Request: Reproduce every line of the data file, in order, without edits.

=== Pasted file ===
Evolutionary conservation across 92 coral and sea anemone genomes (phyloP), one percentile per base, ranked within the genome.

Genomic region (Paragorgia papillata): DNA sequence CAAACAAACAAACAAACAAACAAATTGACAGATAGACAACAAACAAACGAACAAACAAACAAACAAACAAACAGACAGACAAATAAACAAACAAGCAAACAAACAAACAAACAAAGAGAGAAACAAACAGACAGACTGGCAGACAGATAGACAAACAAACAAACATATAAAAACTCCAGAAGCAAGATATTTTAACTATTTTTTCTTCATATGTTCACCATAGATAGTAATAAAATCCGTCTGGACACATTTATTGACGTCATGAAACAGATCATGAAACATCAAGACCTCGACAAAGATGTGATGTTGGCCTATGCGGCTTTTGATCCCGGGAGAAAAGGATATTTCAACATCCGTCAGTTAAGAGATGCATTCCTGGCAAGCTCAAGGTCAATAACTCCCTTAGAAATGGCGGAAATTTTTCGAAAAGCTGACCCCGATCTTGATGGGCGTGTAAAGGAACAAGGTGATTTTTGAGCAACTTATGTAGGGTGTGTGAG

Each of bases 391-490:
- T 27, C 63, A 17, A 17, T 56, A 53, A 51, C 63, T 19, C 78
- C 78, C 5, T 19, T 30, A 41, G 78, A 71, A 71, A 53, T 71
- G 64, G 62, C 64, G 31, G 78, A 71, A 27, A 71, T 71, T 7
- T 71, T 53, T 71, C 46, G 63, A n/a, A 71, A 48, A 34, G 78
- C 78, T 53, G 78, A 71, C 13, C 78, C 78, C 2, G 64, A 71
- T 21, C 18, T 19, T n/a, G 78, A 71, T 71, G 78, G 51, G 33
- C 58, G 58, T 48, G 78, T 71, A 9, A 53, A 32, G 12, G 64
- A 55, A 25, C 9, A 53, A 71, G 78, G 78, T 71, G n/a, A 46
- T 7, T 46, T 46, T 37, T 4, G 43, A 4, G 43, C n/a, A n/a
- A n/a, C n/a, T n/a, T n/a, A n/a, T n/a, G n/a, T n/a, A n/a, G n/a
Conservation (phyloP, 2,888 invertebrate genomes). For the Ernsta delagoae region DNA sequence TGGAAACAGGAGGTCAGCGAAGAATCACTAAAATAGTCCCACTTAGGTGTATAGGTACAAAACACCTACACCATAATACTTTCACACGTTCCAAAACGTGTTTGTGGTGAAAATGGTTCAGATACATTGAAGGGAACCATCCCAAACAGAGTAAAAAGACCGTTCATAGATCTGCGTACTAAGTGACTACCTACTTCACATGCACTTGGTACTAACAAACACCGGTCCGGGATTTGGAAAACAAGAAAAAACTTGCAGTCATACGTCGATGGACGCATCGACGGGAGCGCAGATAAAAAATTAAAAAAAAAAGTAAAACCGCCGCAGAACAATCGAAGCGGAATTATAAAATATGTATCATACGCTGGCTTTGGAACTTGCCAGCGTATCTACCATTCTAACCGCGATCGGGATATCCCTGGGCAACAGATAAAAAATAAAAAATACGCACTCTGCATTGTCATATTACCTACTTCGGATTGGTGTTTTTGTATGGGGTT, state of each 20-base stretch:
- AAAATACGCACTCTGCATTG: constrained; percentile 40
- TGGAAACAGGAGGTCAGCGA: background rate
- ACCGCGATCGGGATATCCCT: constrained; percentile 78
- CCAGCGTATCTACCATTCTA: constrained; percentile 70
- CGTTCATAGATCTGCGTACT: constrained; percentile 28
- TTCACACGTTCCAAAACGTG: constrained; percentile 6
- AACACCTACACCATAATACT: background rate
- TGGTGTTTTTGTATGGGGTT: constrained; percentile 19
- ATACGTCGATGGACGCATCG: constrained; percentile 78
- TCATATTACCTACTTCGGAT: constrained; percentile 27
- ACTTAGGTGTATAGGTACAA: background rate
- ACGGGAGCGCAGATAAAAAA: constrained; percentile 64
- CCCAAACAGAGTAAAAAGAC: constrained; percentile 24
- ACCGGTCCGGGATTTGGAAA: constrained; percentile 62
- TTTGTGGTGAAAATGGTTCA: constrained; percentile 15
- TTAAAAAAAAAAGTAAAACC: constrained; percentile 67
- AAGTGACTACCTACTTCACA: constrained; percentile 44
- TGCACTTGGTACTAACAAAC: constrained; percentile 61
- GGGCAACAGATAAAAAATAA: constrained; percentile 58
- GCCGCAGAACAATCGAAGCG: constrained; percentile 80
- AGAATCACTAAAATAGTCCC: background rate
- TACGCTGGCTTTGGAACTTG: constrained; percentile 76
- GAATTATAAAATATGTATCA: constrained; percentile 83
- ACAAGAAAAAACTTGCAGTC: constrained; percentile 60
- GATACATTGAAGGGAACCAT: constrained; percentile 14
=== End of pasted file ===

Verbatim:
Evolutionary conservation across 92 coral and sea anemone genomes (phyloP), one percentile per base, ranked within the genome.

Genomic region (Paragorgia papillata): DNA sequence CAAACAAACAAACAAACAAACAAATTGACAGATAGACAACAAACAAACGAACAAACAAACAAACAAACAAACAGACAGACAAATAAACAAACAAGCAAACAAACAAACAAACAAAGAGAGAAACAAACAGACAGACTGGCAGACAGATAGACAAACAAACAAACATATAAAAACTCCAGAAGCAAGATATTTTAACTATTTTTTCTTCATATGTTCACCATAGATAGTAATAAAATCCGTCTGGACACATTTATTGACGTCATGAAACAGATCATGAAACATCAAGACCTCGACAAAGATGTGATGTTGGCCTATGCGGCTTTTGATCCCGGGAGAAAAGGATATTTCAACATCCGTCAGTTAAGAGATGCATTCCTGGCAAGCTCAAGGTCAATAACTCCCTTAGAAATGGCGGAAATTTTTCGAAAAGCTGACCCCGATCTTGATGGGCGTGTAAAGGAACAAGGTGATTTTTGAGCAACTTATGTAGGGTGTGTGAG

Each of bases 391-490:
- T 27, C 63, A 17, A 17, T 56, A 53, A 51, C 63, T 19, C 78
- C 78, C 5, T 19, T 30, A 41, G 78, A 71, A 71, A 53, T 71
- G 64, G 62, C 64, G 31, G 78, A 71, A 27, A 71, T 71, T 7
- T 71, T 53, T 71, C 46, G 63, A n/a, A 71, A 48, A 34, G 78
- C 78, T 53, G 78, A 71, C 13, C 78, C 78, C 2, G 64, A 71
- T 21, C 18, T 19, T n/a, G 78, A 71, T 71, G 78, G 51, G 33
- C 58, G 58, T 48, G 78, T 71, A 9, A 53, A 32, G 12, G 64
- A 55, A 25, C 9, A 53, A 71, G 78, G 78, T 71, G n/a, A 46
- T 7, T 46, T 46, T 37, T 4, G 43, A 4, G 43, C n/a, A n/a
- A n/a, C n/a, T n/a, T n/a, A n/a, T n/a, G n/a, T n/a, A n/a, G n/a
Conservation (phyloP, 2,888 invertebrate genomes). For the Ernsta delagoae region DNA sequence TGGAAACAGGAGGTCAGCGAAGAATCACTAAAATAGTCCCACTTAGGTGTATAGGTACAAAACACCTACACCATAATACTTTCACACGTTCCAAAACGTGTTTGTGGTGAAAATGGTTCAGATACATTGAAGGGAACCATCCCAAACAGAGTAAAAAGACCGTTCATAGATCTGCGTACTAAGTGACTACCTACTTCACATGCACTTGGTACTAACAAACACCGGTCCGGGATTTGGAAAACAAGAAAAAACTTGCAGTCATACGTCGATGGACGCATCGACGGGAGCGCAGATAAAAAATTAAAAAAAAAAGTAAAACCGCCGCAGAACAATCGAAGCGGAATTATAAAATATGTATCATACGCTGGCTTTGGAACTTGCCAGCGTATCTACCATTCTAACCGCGATCGGGATATCCCTGGGCAACAGATAAAAAATAAAAAATACGCACTCTGCATTGTCATATTACCTACTTCGGATTGGTGTTTTTGTATGGGGTT, state of each 20-base stretch:
- AAAATACGCACTCTGCATTG: constrained; percentile 40
- TGGAAACAGGAGGTCAGCGA: background rate
- ACCGCGATCGGGATATCCCT: constrained; percentile 78
- CCAGCGTATCTACCATTCTA: constrained; percentile 70
- CGTTCATAGATCTGCGTACT: constrained; percentile 28
- TTCACACGTTCCAAAACGTG: constrained; percentile 6
- AACACCTACACCATAATACT: background rate
- TGGTGTTTTTGTATGGGGTT: constrained; percentile 19
- ATACGTCGATGGACGCATCG: constrained; percentile 78
- TCATATTACCTACTTCGGAT: constrained; percentile 27
- ACTTAGGTGTATAGGTACAA: background rate
- ACGGGAGCGCAGATAAAAAA: constrained; percentile 64
- CCCAAACAGAGTAAAAAGAC: constrained; percentile 24
- ACCGGTCCGGGATTTGGAAA: constrained; percentile 62
- TTTGTGGTGAAAATGGTTCA: constrained; percentile 15
- TTAAAAAAAAAAGTAAAACC: constrained; percentile 67
- AAGTGACTACCTACTTCACA: constrained; percentile 44
- TGCACTTGGTACTAACAAAC: constrained; percentile 61
- GGGCAACAGATAAAAAATAA: constrained; percentile 58
- GCCGCAGAACAATCGAAGCG: constrained; percentile 80
- AGAATCACTAAAATAGTCCC: background rate
- TACGCTGGCTTTGGAACTTG: constrained; percentile 76
- GAATTATAAAATATGTATCA: constrained; percentile 83
- ACAAGAAAAAACTTGCAGTC: constrained; percentile 60
- GATACATTGAAGGGAACCAT: constrained; percentile 14